Audio quality is generally great, producing room-filling audio suited to both TV shows and big Hollywood blockbusters, complete with the ability to boost the bass when required. That said, the lack of a separate subwoofer means it isn't quite as bass-heavy as some of the alternatives in our chart.
Overall, it's a feature-packed soundbar that's also easy on the bank balance.
Read our full Roku Streambar review
Edifier S50DB - A great-looking standalone soundbar
- Gorgeous wooden design
- Unique remote
- Crisp audio
- No subwoofer
- Lack of smarts
- Frustrating IR receiver placement
The Edifier S50DB may not boast the smarts of other soundbars in our chart, but it certainly makes up for it in the design and audio departments.
It sports a gorgeous dark wood design that stands alone in a sea of metallic soundbars, and the audio is crisp and clear. Admittedly, the lack of a sub means it doesn’t offer the same room-shaking bass as others in our chart, but it's certainly noticeable.
It also boasts the most physical connectivity options of all the contenders in our chart, offering compatibility with just about every TV available right now, but in terms of wireless connectivity, you’ve only got Bluetooth connectivity available.
It might be expensive for those looking for something entry-level, but it’s actually great value when looking at the wider soundbar market.
Read our full Edifier S50DB review
What should I consider when buying a soundbar?
The most important factor to consider when buying a soundbar is how you’ll connect it to your TV. The most common way to connect a soundbar is to use an optical cable, and most modern TVs support it, but it’s probably worth checking your TV has it before buying a soundbar. You’ll also find soundbars that feature HDMI connectivity with any ARC-supported TV - again, it’s worth checking that your TV has Audio Return Channel support before splashing the cash.
Most soundbars feature more than just Optical and HDMI - many feature auxiliary and stereo phono jack ports - and while they offer lower quality, analogue feeds, the upside is that either will work with pretty much any TV (and other 3.5mm-enabled devices).
But, in 2021, it’s all about wireless connectivity, so if you’ll be wanting to play music from your smartphone or tablet, we’d recommend investing in a soundbar with Bluetooth connectivity. It’s a fairly standard feature, admittedly, and all the soundbars we feature here offer Bluetooth support, but it’s worth keeping in mind.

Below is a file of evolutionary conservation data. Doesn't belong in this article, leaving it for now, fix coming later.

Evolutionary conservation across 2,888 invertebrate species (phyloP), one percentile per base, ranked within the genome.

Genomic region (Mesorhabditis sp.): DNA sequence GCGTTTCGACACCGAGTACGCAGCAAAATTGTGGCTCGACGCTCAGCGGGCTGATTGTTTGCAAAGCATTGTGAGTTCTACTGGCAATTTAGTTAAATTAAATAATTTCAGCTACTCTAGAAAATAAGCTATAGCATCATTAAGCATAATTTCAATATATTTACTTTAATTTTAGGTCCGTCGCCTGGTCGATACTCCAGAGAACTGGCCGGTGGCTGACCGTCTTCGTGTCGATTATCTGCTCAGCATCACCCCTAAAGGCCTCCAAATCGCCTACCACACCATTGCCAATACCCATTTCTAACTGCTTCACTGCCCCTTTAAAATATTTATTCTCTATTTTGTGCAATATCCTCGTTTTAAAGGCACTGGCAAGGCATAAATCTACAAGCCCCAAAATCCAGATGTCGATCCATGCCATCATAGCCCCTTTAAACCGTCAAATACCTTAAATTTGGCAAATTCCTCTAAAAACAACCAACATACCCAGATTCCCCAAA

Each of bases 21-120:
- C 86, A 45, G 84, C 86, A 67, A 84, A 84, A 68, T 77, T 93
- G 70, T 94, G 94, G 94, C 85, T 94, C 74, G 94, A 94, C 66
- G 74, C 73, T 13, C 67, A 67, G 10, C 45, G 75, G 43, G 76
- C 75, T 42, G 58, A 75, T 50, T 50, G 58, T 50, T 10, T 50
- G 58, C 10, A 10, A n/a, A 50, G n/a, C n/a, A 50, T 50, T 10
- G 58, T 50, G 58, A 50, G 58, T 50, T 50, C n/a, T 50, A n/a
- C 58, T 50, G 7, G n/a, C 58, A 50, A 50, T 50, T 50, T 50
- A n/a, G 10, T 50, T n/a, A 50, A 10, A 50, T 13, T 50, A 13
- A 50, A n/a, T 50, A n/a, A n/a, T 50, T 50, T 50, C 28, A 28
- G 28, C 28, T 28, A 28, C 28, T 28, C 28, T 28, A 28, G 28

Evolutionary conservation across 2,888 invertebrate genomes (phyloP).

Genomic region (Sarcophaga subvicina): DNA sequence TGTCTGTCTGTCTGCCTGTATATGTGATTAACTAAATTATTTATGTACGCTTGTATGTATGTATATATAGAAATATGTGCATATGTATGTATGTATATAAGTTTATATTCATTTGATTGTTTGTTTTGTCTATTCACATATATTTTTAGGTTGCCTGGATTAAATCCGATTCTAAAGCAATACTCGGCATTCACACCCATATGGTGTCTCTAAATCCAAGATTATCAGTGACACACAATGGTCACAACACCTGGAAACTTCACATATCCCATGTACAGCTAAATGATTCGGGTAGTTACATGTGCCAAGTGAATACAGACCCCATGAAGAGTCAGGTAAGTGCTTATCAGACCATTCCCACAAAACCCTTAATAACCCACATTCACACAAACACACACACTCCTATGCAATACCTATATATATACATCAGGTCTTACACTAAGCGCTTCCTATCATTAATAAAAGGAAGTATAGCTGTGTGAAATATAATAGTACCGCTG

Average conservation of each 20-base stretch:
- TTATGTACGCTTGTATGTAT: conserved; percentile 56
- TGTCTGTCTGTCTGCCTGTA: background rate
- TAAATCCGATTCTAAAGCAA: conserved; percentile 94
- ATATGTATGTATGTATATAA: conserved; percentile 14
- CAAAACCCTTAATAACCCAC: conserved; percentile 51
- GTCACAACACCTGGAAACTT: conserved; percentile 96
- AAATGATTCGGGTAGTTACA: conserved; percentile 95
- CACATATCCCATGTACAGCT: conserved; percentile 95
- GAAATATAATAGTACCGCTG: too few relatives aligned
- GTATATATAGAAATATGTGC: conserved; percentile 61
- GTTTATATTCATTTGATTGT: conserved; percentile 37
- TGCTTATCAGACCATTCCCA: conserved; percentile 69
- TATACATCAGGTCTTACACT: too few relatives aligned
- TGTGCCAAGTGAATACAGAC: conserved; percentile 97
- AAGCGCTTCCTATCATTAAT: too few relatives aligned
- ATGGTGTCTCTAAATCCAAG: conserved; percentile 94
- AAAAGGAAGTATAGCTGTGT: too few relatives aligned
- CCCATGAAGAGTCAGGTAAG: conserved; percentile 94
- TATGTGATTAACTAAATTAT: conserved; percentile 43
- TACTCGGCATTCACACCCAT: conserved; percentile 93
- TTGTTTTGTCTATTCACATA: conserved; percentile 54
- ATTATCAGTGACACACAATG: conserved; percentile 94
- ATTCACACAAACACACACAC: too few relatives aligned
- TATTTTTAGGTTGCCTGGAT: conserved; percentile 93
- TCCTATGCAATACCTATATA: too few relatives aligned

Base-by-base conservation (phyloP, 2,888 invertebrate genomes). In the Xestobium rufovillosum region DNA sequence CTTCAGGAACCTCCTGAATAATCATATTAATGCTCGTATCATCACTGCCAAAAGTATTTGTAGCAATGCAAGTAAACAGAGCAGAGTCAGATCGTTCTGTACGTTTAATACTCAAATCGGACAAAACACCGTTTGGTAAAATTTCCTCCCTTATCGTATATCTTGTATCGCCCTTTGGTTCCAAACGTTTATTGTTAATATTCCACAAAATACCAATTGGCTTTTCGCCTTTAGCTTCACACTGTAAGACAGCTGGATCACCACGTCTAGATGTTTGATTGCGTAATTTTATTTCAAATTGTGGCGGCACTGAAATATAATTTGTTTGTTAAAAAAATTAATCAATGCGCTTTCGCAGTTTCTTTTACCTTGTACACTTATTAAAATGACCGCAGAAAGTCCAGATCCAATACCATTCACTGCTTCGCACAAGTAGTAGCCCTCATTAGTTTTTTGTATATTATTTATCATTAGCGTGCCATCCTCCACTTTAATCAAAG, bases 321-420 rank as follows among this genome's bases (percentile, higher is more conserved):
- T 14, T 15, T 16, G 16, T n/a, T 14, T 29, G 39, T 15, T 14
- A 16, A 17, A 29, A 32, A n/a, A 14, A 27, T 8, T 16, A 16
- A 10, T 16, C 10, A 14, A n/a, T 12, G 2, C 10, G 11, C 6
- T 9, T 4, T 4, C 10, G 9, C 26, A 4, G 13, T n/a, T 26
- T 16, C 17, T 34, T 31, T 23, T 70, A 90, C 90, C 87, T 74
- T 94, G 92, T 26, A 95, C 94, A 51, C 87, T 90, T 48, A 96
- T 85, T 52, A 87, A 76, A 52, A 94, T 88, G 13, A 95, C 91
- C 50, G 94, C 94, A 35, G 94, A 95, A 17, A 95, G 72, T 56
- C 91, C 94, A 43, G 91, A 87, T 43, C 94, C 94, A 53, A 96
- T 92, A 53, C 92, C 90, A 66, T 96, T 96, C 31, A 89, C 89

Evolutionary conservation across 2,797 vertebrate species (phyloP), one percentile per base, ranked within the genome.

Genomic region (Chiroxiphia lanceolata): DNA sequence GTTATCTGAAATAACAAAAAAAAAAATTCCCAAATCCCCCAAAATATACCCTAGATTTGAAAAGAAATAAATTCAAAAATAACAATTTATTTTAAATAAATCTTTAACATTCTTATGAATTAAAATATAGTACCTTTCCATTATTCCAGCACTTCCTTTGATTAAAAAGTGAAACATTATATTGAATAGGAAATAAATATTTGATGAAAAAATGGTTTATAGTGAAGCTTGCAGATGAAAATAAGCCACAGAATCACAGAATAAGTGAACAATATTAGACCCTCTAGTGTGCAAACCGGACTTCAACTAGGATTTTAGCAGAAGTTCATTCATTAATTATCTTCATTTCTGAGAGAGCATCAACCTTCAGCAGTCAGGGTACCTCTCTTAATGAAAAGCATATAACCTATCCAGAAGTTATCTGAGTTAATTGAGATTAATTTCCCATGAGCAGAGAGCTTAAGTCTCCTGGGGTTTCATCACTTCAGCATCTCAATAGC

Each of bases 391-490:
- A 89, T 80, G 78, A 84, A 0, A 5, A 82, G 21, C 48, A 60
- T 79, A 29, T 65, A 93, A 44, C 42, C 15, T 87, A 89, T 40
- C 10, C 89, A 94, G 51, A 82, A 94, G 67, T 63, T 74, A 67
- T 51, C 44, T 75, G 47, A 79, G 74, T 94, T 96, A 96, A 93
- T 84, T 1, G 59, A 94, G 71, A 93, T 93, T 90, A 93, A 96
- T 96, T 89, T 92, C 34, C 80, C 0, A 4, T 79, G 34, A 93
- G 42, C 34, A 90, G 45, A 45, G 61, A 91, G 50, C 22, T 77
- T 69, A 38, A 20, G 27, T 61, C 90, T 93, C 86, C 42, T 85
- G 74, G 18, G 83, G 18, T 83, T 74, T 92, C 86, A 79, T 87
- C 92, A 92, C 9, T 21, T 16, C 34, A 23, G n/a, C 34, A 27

Some soundbars take it a step further, offering wireless connectivity via AirPlay 2 and Chromecast, but these soundbars are generally at the higher end of the market.
What about power figures?
Some manufacturers attempt to wow consumers with huge amplifier power figures, but it’s not worth paying too much attention to. Even if the power figures are accurate, wattage isn’t a true representation of volume, as speaker sensitivity also has a part to play when it comes to overall volume.
Do I need a subwoofer?
Though there are exceptions to the rule, most standalone soundbars simply can’t produce full-range sound, so many offload the bass tones to a separate subwoofer. The dedicated subwoofer produces much deeper, richer bass than any standalone soundbar, making explosions, gunfire and the soundtracks in Hollywood blockbusters and the latest AAA games sound incredible.
There are two types of subwoofer - active and passive - with the latter ditching the built-in amp, and thus, the need for mains power. That’s made possible by using a wire to connect the sub to the soundbar and using the amp within the soundbar, but if you’re looking for a wireless subwoofer, you’ll need a second plug nearby to power the sub separately.
Can I wall mount a soundbar?
It’s becoming more popular, but the ability to wall mount a soundbar isn’t a feature that’s universally supported. It is possible, depending on the design of the soundbar, and any wall mount-able soundbar will come with all the brackets and parts you’ll need to attach it - apart from the drill, of course!